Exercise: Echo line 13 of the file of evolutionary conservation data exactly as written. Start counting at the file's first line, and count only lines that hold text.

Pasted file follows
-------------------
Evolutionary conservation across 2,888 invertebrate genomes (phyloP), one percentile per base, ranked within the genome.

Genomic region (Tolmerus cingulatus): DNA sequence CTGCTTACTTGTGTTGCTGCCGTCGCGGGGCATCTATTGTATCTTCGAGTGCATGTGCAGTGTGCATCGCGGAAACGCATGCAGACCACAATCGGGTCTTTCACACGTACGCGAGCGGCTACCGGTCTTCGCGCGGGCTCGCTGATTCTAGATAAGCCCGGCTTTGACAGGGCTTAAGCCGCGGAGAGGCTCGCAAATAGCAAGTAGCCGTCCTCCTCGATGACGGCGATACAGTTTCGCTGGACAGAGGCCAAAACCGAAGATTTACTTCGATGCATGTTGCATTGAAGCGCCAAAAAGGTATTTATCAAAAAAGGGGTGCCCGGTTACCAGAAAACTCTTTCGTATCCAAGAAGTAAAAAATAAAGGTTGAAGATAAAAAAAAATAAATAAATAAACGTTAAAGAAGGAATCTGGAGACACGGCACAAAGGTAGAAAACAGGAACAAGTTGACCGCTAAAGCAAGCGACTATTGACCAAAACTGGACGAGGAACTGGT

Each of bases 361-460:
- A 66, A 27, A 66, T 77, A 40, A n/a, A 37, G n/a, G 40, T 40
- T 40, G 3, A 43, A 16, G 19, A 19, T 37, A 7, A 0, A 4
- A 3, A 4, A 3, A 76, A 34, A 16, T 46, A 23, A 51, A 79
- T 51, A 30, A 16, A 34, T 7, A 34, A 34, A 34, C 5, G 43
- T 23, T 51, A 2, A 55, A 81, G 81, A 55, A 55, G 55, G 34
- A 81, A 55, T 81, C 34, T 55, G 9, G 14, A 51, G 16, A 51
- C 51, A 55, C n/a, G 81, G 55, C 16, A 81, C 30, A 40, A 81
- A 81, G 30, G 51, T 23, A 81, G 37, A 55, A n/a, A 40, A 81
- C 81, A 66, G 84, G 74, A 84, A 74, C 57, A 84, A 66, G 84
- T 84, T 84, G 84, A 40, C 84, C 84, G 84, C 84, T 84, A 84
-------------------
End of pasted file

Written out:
- T 84, T 84, G 84, A 40, C 84, C 84, G 84, C 84, T 84, A 84